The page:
8. Being in debt can be a great motivator
"It's not fear of losing, it's 'don't take your foot off the pedal because you won't be on top anymore'," Ilhan told the Australian Financial Review in 2005. "[I look] back to when I never had a dollar in my pocket, when people didn't help out, when I put a lot of pressure on my parents. I was living at home and starting a business, and almost lost their house because I had an overdraft on my dad's mortgage."
7. You don't have to work on the weekends
Ilhan rarely saw his parents as a child, a pattern he was determined not to repeat. "They were working shifts, so I would see mum one day, and dad the next," he said in 2006. "I love and respect them, but what's my excuse not to see my kids? I want to spend time with them." As a result, working on the weekends was banned.
6. Set aside a space to relax
The Ilhan family home (John and Patricia had four children) included a dozen-seat home theatre in the basement where Ilhan would take time to relax. "It is my stress release," he told the Sunday Herald Sun in 2006. "Some people go for a run, but I go down there, put on a DVD of one of my favourite bands in concert and turn it up full blast. It does a lot for my mindset to get away from the business where I do not have five minutes to myself, to go where I can enjoy my time."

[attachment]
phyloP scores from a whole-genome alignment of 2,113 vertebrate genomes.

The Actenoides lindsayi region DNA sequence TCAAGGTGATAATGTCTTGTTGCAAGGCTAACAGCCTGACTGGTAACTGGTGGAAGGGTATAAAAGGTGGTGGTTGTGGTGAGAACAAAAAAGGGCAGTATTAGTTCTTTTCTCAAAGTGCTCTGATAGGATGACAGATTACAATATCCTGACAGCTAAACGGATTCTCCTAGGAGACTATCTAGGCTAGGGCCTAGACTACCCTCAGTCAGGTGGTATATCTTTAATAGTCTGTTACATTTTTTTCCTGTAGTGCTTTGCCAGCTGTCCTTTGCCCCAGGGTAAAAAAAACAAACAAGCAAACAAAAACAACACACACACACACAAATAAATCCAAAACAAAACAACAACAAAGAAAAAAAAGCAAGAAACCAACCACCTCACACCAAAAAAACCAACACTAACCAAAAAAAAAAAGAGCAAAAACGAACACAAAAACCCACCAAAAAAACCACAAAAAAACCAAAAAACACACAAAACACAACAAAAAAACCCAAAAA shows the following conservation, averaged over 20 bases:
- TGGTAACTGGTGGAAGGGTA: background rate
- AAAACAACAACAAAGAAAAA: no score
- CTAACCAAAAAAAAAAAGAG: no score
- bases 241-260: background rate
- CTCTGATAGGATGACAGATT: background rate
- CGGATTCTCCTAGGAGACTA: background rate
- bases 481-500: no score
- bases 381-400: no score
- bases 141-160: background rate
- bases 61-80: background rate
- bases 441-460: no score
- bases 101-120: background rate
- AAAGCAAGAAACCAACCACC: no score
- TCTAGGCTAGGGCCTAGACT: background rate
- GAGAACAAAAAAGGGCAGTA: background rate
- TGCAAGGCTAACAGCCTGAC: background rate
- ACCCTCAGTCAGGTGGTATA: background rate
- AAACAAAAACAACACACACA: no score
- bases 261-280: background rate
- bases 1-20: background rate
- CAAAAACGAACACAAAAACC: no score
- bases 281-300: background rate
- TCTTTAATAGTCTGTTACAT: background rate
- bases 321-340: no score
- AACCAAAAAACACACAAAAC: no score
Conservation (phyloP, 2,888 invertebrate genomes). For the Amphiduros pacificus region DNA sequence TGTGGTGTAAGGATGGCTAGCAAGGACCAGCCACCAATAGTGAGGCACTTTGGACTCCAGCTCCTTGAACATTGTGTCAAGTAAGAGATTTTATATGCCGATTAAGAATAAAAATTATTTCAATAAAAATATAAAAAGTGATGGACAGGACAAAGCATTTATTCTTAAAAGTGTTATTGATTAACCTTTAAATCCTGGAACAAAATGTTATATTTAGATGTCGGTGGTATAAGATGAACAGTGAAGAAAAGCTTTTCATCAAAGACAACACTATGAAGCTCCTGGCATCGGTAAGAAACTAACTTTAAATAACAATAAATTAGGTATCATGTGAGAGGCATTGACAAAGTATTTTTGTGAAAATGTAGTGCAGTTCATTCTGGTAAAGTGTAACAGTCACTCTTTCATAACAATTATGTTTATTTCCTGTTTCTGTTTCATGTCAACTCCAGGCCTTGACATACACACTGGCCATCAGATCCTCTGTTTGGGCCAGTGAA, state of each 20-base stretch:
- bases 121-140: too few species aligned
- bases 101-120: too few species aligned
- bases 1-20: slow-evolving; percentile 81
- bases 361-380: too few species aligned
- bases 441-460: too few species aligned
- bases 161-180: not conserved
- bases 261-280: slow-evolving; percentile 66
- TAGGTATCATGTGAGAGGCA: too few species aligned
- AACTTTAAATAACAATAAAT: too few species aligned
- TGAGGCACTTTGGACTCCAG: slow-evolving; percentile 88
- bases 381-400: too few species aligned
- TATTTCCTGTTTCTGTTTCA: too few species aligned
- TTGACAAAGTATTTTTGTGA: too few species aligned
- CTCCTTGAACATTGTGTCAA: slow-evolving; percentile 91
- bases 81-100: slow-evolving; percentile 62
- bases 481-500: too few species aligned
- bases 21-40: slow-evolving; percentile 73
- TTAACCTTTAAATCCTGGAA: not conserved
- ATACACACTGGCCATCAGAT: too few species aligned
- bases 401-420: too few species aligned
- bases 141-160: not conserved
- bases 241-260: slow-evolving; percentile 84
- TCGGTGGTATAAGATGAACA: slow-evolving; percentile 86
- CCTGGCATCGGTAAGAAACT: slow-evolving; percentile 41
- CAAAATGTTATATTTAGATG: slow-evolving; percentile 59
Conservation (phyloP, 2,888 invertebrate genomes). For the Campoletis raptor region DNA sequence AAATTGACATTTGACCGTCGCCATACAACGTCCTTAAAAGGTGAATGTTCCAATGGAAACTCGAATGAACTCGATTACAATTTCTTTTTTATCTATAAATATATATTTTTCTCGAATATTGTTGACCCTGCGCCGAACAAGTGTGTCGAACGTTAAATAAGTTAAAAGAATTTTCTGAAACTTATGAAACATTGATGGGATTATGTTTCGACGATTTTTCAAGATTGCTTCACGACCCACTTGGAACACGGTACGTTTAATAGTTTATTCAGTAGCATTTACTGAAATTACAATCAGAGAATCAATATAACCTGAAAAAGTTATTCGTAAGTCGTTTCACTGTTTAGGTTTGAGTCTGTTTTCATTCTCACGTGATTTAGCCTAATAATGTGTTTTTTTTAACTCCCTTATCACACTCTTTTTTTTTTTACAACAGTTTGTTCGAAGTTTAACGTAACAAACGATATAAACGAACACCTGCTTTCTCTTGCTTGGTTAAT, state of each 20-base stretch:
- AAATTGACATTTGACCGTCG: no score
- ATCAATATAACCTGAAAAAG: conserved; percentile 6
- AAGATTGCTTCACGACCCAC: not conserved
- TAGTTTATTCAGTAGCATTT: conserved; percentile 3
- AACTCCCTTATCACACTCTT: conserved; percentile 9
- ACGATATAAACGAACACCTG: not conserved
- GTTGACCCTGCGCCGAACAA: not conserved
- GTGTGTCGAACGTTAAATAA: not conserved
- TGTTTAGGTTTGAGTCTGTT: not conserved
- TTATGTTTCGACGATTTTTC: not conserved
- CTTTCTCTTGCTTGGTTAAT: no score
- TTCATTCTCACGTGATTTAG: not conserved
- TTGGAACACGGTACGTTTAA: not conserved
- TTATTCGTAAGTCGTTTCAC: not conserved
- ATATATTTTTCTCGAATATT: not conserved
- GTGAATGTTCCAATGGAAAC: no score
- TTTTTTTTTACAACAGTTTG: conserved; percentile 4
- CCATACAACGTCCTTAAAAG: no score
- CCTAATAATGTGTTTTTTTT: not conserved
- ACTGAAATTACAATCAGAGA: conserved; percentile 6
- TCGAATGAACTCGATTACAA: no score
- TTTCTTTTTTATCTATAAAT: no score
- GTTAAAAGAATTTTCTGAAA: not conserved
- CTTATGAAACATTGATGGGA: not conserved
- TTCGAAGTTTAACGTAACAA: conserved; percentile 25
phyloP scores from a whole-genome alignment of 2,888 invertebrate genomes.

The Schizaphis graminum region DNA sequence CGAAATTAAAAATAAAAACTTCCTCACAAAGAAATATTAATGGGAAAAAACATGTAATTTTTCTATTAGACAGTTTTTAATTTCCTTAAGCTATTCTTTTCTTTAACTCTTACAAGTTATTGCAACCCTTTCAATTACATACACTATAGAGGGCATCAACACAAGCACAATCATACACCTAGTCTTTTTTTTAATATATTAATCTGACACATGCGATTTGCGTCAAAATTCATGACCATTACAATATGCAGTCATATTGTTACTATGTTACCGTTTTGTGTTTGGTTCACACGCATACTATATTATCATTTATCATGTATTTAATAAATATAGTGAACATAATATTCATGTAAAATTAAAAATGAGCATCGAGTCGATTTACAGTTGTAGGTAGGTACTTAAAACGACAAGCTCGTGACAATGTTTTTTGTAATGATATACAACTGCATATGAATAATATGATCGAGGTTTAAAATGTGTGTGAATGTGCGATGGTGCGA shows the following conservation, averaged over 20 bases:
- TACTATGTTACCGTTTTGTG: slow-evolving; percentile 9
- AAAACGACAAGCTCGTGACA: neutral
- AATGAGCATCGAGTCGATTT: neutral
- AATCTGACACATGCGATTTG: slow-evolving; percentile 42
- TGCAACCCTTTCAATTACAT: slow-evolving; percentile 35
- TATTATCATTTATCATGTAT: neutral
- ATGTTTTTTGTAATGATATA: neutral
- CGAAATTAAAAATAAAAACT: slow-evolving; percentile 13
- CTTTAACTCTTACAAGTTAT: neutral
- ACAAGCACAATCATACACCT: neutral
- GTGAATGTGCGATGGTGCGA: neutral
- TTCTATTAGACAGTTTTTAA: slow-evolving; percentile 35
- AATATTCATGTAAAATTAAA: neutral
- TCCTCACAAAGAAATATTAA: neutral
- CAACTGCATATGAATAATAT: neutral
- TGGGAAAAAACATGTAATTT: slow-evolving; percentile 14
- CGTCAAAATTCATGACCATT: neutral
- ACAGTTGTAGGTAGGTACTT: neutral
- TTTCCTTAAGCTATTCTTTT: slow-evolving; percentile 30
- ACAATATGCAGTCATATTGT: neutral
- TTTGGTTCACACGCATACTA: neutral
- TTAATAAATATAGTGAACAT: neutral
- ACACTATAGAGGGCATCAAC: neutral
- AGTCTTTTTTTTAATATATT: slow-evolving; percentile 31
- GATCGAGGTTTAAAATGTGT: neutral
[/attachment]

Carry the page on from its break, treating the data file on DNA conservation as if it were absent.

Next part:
5. It's OK to want to be wealthy . . .
We're often told that enjoying work is a better motivation than seeking wealth, but that doesn't mean the two are mutually exclusive. As Crazy John's managing director Brendan Fleiter explained at Ilhan's funeral: "In 1991, John hatched a business plan. It wasn't a complicated plan, it didn't have reams of research behind it, it wasn't even in writing. He told me about this plan -- it was called 'I want to own a Porsche'."
4 . . . but that won't be your whole motivation
Ilhan himself argued that wanting to overcome challenges was one of his key drivers. He explained to BRW in 2007:
I don't call it work, the challenge turns me on. It's just like artwork. You're developing the big picture with different strokes by adding staff and products, and watching it evolve is motivation. When you come up against something you think, 'That's interesting, how do we overcome this?' If you love success you will always be motivated.